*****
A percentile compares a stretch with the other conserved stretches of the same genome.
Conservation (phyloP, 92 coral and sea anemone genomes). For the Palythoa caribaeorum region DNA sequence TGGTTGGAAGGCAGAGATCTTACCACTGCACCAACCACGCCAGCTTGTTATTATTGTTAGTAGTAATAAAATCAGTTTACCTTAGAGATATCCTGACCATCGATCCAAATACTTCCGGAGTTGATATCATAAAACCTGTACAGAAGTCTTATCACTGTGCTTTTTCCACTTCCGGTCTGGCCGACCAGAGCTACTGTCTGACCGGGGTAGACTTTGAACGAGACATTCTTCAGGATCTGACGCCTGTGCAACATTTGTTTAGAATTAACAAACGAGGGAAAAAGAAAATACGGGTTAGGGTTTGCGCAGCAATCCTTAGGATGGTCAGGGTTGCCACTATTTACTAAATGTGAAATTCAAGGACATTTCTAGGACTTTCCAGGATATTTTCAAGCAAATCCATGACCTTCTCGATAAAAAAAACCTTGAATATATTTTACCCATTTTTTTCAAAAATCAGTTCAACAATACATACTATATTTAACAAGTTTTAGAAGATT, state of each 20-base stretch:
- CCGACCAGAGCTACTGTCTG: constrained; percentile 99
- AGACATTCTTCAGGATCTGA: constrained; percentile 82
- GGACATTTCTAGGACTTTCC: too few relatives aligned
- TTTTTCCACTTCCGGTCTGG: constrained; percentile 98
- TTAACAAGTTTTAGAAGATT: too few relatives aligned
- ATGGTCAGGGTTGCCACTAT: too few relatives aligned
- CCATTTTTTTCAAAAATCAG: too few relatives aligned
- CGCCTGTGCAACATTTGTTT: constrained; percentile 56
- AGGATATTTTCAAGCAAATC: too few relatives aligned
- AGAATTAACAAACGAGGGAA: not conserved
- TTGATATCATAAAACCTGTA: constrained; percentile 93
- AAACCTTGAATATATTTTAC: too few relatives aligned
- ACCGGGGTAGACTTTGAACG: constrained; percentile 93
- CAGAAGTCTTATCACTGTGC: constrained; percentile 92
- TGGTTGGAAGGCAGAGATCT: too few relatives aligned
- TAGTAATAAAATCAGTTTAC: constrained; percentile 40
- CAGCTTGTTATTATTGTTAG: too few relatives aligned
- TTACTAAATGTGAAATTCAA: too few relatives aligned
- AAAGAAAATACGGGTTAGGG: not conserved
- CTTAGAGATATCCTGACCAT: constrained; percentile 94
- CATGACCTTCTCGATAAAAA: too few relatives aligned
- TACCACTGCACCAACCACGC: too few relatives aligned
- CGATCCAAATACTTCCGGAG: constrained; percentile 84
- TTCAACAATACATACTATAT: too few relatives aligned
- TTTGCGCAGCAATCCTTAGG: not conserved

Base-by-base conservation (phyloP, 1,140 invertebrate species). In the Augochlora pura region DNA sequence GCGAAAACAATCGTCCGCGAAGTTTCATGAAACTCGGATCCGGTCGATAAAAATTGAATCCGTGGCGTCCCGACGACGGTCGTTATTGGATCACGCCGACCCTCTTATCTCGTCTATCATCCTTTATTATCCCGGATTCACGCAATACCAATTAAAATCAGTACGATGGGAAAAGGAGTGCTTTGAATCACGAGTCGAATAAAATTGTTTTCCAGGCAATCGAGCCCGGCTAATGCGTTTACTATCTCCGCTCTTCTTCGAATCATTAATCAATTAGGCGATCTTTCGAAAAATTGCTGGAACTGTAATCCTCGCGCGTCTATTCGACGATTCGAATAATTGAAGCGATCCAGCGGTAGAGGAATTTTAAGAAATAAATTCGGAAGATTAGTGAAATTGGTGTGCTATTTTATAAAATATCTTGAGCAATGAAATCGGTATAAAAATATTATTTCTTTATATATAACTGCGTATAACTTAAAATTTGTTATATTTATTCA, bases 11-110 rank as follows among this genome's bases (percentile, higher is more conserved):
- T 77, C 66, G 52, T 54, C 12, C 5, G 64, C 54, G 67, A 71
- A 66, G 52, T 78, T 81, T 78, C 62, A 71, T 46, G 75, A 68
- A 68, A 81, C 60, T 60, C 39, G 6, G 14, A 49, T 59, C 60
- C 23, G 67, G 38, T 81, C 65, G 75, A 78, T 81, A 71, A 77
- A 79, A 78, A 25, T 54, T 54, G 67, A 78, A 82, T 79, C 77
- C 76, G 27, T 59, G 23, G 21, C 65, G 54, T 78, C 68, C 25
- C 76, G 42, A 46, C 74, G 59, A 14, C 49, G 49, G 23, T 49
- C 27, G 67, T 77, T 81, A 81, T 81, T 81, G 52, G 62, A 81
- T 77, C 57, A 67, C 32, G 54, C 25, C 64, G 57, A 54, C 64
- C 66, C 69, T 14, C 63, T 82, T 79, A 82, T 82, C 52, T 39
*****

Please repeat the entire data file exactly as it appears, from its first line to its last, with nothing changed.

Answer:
A percentile compares a stretch with the other conserved stretches of the same genome.
Conservation (phyloP, 92 coral and sea anemone genomes). For the Palythoa caribaeorum region DNA sequence TGGTTGGAAGGCAGAGATCTTACCACTGCACCAACCACGCCAGCTTGTTATTATTGTTAGTAGTAATAAAATCAGTTTACCTTAGAGATATCCTGACCATCGATCCAAATACTTCCGGAGTTGATATCATAAAACCTGTACAGAAGTCTTATCACTGTGCTTTTTCCACTTCCGGTCTGGCCGACCAGAGCTACTGTCTGACCGGGGTAGACTTTGAACGAGACATTCTTCAGGATCTGACGCCTGTGCAACATTTGTTTAGAATTAACAAACGAGGGAAAAAGAAAATACGGGTTAGGGTTTGCGCAGCAATCCTTAGGATGGTCAGGGTTGCCACTATTTACTAAATGTGAAATTCAAGGACATTTCTAGGACTTTCCAGGATATTTTCAAGCAAATCCATGACCTTCTCGATAAAAAAAACCTTGAATATATTTTACCCATTTTTTTCAAAAATCAGTTCAACAATACATACTATATTTAACAAGTTTTAGAAGATT, state of each 20-base stretch:
- CCGACCAGAGCTACTGTCTG: constrained; percentile 99
- AGACATTCTTCAGGATCTGA: constrained; percentile 82
- GGACATTTCTAGGACTTTCC: too few relatives aligned
- TTTTTCCACTTCCGGTCTGG: constrained; percentile 98
- TTAACAAGTTTTAGAAGATT: too few relatives aligned
- ATGGTCAGGGTTGCCACTAT: too few relatives aligned
- CCATTTTTTTCAAAAATCAG: too few relatives aligned
- CGCCTGTGCAACATTTGTTT: constrained; percentile 56
- AGGATATTTTCAAGCAAATC: too few relatives aligned
- AGAATTAACAAACGAGGGAA: not conserved
- TTGATATCATAAAACCTGTA: constrained; percentile 93
- AAACCTTGAATATATTTTAC: too few relatives aligned
- ACCGGGGTAGACTTTGAACG: constrained; percentile 93
- CAGAAGTCTTATCACTGTGC: constrained; percentile 92
- TGGTTGGAAGGCAGAGATCT: too few relatives aligned
- TAGTAATAAAATCAGTTTAC: constrained; percentile 40
- CAGCTTGTTATTATTGTTAG: too few relatives aligned
- TTACTAAATGTGAAATTCAA: too few relatives aligned
- AAAGAAAATACGGGTTAGGG: not conserved
- CTTAGAGATATCCTGACCAT: constrained; percentile 94
- CATGACCTTCTCGATAAAAA: too few relatives aligned
- TACCACTGCACCAACCACGC: too few relatives aligned
- CGATCCAAATACTTCCGGAG: constrained; percentile 84
- TTCAACAATACATACTATAT: too few relatives aligned
- TTTGCGCAGCAATCCTTAGG: not conserved

Base-by-base conservation (phyloP, 1,140 invertebrate species). In the Augochlora pura region DNA sequence GCGAAAACAATCGTCCGCGAAGTTTCATGAAACTCGGATCCGGTCGATAAAAATTGAATCCGTGGCGTCCCGACGACGGTCGTTATTGGATCACGCCGACCCTCTTATCTCGTCTATCATCCTTTATTATCCCGGATTCACGCAATACCAATTAAAATCAGTACGATGGGAAAAGGAGTGCTTTGAATCACGAGTCGAATAAAATTGTTTTCCAGGCAATCGAGCCCGGCTAATGCGTTTACTATCTCCGCTCTTCTTCGAATCATTAATCAATTAGGCGATCTTTCGAAAAATTGCTGGAACTGTAATCCTCGCGCGTCTATTCGACGATTCGAATAATTGAAGCGATCCAGCGGTAGAGGAATTTTAAGAAATAAATTCGGAAGATTAGTGAAATTGGTGTGCTATTTTATAAAATATCTTGAGCAATGAAATCGGTATAAAAATATTATTTCTTTATATATAACTGCGTATAACTTAAAATTTGTTATATTTATTCA, bases 11-110 rank as follows among this genome's bases (percentile, higher is more conserved):
- T 77, C 66, G 52, T 54, C 12, C 5, G 64, C 54, G 67, A 71
- A 66, G 52, T 78, T 81, T 78, C 62, A 71, T 46, G 75, A 68
- A 68, A 81, C 60, T 60, C 39, G 6, G 14, A 49, T 59, C 60
- C 23, G 67, G 38, T 81, C 65, G 75, A 78, T 81, A 71, A 77
- A 79, A 78, A 25, T 54, T 54, G 67, A 78, A 82, T 79, C 77
- C 76, G 27, T 59, G 23, G 21, C 65, G 54, T 78, C 68, C 25
- C 76, G 42, A 46, C 74, G 59, A 14, C 49, G 49, G 23, T 49
- C 27, G 67, T 77, T 81, A 81, T 81, T 81, G 52, G 62, A 81
- T 77, C 57, A 67, C 32, G 54, C 25, C 64, G 57, A 54, C 64
- C 66, C 69, T 14, C 63, T 82, T 79, A 82, T 82, C 52, T 39